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The U.K.’s Matthew Elliott, Who Ran Successful “Vote Leave” Campaign During #Brexit, On PM May’s Loss

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Matthew Elliott, senior fellow at The Legatum Institute, and the big brain behind @vote_leave successful #Brexit campaign, joined me this morning:




HH: In the aftermath of a devastating loss, the Conservative party regroups this morning. They had expected to win maybe 150 seats as recently as six weeks ago. They in fact lost 12. They are down to 318 seats, obliged to approach Buckingham Palace today with a partner in the Democratic Unionist Party in an effort to maintain a coalition or a minority government. Theresa May as prime minister? I don’t know. I’m joined by Matthew Elliott. He is a senior fellow at the Legatum Institute. He’s editor-at-large of Brexit Central. He’s the former CEO of Vote Leave. And he is the mastermind behind the Brexit successful campaign here to tell us why Theresa May had a pratfall. Matthew Elliott, good morning to you.

ME: Good morning, Hugh.

HH: Have you had any sleep at all?

ME: I’ve been up all night watching the results, so I’m slightly tired now, but really pleased to be on the show.

HH: Well, thank you for joining me. I hope this is a regular date now. Can you explain to us in America what happened?

ME: Well, I’m astounded. Yeah, when we spoke about six weeks ago about the campaign, it looked like Theresa May would be getting a supermajority. She was high and mighty in the polls, had 20% leads. Yeah, it looked like a dead cert for a slam dunk for the Conservative Party. But what we saw during the campaign was actually Jeremy Corbyn, the Labour Party leader, actually doing much better than expected. So he’s a hard left, basically a socialist in many of his policies, but a bit like Bernie Sanders. He has the common touch. He is, has a way of communicating with people and connecting with people. And in contrast, Theresa May just looked very detached and very wooden, and perhaps even a little bit like the Hillary Clinton campaign we saw in the presidential election.

HH: And so the result of this, what happens next? I can’t imagine –not only is he a socialist, he’s hard left on foreign policy. Jeremy Corbyn is simply not part of the typical United Kingdom defense posture. It would be a disaster for the West and for the “Five Eyes Agreement,” e-y-e-s,  for my Pittsburgh Steelers fans, five eyes being New Zealand, Australia, Canada, the United Kingdom and the United States, if he were to be in charge of defense and put his people there. So I’m hoping the Conservatives can make this coalition with the Ulster Conservatives. Is that going to happen, in your view?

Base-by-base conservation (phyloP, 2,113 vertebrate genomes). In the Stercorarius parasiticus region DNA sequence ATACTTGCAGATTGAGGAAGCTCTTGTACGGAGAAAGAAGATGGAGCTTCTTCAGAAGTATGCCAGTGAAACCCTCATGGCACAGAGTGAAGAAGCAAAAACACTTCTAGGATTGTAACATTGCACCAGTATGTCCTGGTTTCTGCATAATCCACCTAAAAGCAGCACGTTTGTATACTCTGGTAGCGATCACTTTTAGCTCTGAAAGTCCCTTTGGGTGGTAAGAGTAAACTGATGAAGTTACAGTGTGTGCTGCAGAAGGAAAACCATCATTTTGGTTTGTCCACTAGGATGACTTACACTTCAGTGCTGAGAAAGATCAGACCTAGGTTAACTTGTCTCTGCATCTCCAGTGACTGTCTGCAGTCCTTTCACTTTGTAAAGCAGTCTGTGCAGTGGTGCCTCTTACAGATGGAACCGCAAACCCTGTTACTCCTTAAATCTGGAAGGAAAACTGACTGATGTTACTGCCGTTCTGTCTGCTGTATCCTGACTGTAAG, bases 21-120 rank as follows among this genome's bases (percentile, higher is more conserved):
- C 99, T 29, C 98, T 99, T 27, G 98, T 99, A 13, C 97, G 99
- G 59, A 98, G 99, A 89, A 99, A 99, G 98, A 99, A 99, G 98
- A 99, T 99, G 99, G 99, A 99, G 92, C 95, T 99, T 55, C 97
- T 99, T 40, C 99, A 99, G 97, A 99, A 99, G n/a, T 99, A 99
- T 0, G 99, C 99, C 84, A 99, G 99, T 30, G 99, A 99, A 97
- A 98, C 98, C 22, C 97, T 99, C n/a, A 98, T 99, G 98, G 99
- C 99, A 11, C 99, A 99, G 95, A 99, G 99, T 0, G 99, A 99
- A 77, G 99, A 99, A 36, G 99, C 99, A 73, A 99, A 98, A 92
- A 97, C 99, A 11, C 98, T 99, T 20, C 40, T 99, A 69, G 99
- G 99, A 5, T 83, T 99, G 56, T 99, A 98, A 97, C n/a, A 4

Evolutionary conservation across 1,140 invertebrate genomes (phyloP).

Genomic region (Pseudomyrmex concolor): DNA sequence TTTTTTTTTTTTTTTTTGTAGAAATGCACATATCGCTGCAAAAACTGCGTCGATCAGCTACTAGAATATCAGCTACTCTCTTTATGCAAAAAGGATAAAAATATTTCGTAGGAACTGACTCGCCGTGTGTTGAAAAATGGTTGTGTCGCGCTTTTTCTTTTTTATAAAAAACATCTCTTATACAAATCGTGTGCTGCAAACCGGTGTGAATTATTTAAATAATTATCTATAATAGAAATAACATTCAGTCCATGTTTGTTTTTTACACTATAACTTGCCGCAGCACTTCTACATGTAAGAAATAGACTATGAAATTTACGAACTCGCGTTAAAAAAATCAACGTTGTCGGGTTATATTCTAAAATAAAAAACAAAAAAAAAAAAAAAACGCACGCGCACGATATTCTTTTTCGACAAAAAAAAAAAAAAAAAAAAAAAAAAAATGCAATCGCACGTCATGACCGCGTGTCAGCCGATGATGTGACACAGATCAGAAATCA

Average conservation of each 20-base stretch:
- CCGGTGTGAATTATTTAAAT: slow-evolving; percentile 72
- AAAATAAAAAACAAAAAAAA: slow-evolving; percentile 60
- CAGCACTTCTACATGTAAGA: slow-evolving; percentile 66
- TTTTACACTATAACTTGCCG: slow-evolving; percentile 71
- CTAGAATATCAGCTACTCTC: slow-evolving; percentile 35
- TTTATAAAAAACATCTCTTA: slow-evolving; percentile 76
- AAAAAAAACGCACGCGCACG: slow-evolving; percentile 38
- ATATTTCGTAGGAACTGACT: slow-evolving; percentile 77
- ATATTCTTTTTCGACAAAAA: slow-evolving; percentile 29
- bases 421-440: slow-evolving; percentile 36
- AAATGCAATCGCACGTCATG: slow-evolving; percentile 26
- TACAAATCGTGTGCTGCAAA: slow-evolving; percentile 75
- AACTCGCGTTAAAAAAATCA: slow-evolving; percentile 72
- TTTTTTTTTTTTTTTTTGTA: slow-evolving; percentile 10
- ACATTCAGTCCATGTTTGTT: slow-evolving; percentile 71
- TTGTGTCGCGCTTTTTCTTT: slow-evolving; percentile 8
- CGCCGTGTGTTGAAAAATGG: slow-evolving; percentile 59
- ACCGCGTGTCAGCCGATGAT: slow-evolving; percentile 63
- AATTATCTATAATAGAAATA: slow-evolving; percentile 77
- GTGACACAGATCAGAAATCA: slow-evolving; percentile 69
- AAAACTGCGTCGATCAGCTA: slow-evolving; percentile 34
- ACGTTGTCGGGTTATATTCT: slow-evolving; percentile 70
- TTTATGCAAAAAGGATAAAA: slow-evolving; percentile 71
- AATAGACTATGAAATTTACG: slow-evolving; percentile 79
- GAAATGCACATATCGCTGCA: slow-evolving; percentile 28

ME: It will happen, and traditionally, the Conservative Party used to be called the Conservative and Unionist Party. So it always used to include the people form the Ulster Unionists and the Democratic Unionists from Northern Ireland. So this is a traditional thing. And with their support, it should mean that she has a working majority in the House of Commons. And this is a key point. The only party apart from UKIP to come out in favor of Leave during the referendum was the DUP. So they are fully signed up to Brexit. That means that when it comes to those crucial votes in the House of Commons and the House of Lords to get all the Brexit legislation through, she will have their backing.

HH: Now one of the senior advisors to one of the current cabinet members texted me last night, Game of Thrones time, see you in Normandy. I might see him over in Normandy in a week or so. I’m going on vacation. Is it Game of Thrones time? Does Theresa May survive as prime minister?

ME: Well, there’ll be lots of phone calls going on this morning, and lots of MP’s meeting each other. A few crucial things – yeah, the fact that Theresa May has said that she’s carrying on means, I think, that she will get her received declarations of loyalty from Boris Johnson, the former London mayor, and Amber Rudd, the Home Secretary, who’s quite popular within the Conservative Party. So I think she’s got loyalty from her senior ministers, and also crucially, just recently, Steve Baker, who heads up something called the European Research Group of MP’s, which is basically the Brexit MP’s on the back benches, he has said that there shouldn’t be a leadership election. So I think the mood of the party at the moment is move on from the election, stick with Theresa May as leader of the Conservative Party and prime minister, and not to rock the boat just yet.